Elon Musk unveiled the new Tesla Cybertruck tonight at the Tesla Design Studio in Hawthorne, California.
However, when it came to showing off the vehicle’s durability, things didn’t quite go as planned. CEO Elon Musk claimed the car was “bulletproof” against a 9mm handgun. But when he got Tesla’s chief designer to throw a metal ball at one of its armored windows, audible surprise could be heard as the glass smashed — twice.
This was after the executive had already taken a sledgehammer to the side of the truck, striking it multiple times without leaving a scratch.
“We threw wrenches, we threw everything even literally the kitchen sink at the glass and it didn’t break. For some weird reason, it broke now,” Musk said, drawing laughs. “I don’t know why. We will fix it in post.”
It’s not clear whether the windows were supposed to shatter in the way that they did. But it’s apparent that Musk wasn’t expecting it, judging from his reaction.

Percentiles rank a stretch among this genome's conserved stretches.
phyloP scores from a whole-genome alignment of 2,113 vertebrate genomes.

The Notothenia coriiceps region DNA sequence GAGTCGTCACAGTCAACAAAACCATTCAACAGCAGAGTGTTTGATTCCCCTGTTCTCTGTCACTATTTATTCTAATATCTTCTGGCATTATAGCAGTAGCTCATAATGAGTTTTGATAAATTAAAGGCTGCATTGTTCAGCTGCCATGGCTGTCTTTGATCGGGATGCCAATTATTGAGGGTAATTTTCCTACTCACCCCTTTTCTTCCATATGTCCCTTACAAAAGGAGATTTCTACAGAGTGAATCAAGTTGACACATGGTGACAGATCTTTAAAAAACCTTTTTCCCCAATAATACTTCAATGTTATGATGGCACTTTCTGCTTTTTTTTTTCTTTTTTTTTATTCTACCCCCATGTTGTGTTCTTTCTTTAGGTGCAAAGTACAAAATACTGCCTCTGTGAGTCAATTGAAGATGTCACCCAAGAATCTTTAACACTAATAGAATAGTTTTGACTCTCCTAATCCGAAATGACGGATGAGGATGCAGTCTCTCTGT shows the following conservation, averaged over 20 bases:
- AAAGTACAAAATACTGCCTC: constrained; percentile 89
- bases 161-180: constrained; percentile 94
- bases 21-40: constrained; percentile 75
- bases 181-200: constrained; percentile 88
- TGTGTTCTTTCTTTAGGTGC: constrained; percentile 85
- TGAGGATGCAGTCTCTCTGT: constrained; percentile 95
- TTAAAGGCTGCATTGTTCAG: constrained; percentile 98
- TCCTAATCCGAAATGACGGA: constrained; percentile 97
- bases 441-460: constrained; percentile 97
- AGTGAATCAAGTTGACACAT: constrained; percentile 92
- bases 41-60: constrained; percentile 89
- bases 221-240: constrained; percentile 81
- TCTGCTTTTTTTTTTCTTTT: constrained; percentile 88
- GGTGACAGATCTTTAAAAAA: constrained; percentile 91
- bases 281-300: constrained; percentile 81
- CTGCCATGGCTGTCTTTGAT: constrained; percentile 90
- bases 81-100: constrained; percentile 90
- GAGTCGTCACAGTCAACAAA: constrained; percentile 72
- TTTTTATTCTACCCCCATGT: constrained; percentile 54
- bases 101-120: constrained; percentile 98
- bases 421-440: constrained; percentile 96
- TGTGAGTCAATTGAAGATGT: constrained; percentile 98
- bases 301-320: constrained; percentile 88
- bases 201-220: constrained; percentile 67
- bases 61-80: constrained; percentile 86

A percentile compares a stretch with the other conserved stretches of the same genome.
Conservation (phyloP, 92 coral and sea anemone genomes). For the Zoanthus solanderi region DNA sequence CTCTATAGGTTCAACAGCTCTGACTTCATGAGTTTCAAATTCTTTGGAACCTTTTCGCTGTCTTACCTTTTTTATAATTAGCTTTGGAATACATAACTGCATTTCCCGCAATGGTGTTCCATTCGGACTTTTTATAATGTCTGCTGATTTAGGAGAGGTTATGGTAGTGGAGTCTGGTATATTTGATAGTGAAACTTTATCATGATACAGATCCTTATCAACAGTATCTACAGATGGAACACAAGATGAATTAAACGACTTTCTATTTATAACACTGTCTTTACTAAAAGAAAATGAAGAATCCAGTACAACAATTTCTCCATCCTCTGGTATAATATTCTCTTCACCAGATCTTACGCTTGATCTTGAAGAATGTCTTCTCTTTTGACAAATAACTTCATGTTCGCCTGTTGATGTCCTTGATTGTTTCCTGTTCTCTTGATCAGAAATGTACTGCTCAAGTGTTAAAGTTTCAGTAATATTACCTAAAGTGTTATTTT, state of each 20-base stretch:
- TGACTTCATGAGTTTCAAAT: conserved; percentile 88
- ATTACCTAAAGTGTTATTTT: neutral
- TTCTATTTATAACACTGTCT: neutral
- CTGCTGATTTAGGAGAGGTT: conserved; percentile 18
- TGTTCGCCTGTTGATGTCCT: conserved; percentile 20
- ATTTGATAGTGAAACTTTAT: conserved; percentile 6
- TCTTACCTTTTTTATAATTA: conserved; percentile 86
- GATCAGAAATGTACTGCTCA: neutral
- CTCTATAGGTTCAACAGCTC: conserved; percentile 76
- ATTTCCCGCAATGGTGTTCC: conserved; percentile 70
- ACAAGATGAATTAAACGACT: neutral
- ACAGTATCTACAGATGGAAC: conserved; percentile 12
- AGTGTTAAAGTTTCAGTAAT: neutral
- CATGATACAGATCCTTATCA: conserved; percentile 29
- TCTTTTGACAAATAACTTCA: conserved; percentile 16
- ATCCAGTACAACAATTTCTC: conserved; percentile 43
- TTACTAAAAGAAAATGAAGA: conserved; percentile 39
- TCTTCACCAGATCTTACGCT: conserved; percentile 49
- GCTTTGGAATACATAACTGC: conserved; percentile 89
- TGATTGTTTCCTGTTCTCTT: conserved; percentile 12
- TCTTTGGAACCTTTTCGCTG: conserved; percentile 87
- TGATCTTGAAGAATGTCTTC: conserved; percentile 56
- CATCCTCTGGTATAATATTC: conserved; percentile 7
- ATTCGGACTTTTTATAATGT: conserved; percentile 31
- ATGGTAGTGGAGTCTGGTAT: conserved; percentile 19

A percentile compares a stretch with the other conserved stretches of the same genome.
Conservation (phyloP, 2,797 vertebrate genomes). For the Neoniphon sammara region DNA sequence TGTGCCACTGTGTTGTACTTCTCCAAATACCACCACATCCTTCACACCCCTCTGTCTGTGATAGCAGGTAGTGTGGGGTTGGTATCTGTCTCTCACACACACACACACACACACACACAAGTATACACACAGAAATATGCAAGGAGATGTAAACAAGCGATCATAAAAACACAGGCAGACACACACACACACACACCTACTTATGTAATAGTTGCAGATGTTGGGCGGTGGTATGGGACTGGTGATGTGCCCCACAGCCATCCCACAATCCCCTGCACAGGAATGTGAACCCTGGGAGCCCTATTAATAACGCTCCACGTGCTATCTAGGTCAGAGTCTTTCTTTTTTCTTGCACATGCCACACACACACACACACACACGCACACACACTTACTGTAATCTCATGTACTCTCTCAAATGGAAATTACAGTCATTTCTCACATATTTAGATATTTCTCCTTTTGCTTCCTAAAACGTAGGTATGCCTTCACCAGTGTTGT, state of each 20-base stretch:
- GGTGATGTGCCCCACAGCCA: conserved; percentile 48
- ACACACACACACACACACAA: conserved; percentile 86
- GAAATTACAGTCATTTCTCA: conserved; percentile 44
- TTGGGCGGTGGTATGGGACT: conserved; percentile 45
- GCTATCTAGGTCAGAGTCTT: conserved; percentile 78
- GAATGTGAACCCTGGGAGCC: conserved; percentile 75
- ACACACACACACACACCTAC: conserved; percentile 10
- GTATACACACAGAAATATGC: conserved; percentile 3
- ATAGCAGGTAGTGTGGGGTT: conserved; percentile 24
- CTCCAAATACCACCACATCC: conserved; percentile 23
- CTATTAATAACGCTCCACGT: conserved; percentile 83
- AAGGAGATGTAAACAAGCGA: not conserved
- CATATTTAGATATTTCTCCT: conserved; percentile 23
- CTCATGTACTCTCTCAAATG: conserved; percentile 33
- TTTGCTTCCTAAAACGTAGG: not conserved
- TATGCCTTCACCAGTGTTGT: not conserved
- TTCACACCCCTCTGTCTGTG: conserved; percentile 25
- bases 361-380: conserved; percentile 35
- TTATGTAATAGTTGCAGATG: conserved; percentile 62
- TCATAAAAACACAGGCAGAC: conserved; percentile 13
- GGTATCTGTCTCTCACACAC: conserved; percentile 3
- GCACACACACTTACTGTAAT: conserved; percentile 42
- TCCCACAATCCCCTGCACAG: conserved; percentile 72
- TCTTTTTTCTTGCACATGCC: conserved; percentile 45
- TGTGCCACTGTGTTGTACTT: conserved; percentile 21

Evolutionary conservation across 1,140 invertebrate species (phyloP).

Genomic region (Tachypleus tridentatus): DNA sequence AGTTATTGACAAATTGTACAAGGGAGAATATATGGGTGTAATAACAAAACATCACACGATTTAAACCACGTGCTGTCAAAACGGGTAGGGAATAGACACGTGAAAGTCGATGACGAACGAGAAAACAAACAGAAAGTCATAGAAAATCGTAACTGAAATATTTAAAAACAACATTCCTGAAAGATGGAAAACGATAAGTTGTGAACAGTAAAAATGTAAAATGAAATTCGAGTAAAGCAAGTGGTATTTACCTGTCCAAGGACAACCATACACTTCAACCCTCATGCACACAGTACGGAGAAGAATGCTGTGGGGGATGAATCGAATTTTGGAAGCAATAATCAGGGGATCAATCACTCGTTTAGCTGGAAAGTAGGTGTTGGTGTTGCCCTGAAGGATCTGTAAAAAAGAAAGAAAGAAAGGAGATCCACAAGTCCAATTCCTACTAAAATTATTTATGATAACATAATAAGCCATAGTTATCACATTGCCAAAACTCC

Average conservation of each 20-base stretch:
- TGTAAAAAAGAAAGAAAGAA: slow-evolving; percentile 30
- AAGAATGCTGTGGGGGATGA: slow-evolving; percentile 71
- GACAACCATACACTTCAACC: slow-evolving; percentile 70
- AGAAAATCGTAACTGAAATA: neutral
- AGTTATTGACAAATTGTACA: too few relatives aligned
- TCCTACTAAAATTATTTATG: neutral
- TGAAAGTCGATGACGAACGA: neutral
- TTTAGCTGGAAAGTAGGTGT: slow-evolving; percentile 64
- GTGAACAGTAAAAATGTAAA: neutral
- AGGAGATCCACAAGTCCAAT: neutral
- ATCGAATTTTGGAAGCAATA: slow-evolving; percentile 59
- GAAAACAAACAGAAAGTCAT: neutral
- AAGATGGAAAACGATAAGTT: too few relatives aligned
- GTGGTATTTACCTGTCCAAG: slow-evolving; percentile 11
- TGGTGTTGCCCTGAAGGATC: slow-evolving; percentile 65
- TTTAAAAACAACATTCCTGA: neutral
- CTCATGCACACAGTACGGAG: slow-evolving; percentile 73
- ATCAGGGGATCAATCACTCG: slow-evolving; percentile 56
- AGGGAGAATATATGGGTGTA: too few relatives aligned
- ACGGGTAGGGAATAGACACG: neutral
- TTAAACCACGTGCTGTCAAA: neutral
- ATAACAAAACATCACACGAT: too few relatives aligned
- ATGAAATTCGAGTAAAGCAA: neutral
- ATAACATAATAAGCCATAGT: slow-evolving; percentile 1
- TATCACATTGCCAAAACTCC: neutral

“Oh my f—— God,” Musk exclaimed when it first happened. “Well, maybe that was a little too hard.”
Design lead Franz Von Holzhausen gave it another shot, this time with another window. Again, the ball cracked the glass pretty badly.
Known as the “Cybertruck,” the all-electric pickup is Tesla’s sixth vehicle since the company was founded in 2003. The vehicle’s price starts at $39,900.
“While the materials used appear robust, there could be questions about the truck’s durability when used under work conditions, especially in light of its seemingly unibody construction,” they said in a research note.
“And the shattering of the truck’s unbreakable glass windows during the live demonstration was not a good start.”
Props to Tesla to trying to do things that are unique and groundbreaking, but maybe don’t put things on front street until you have all the kinks figured out. Remember in 2016, Musk unveiled glass solar roof tiles to drum up support for the acquisition of SolarCity by Tesla.
The Solarglass roof tiles are meant to be an appealing alternative to bulky solar panels. However, Tesla has yet to mass-manufacture its Solarglass.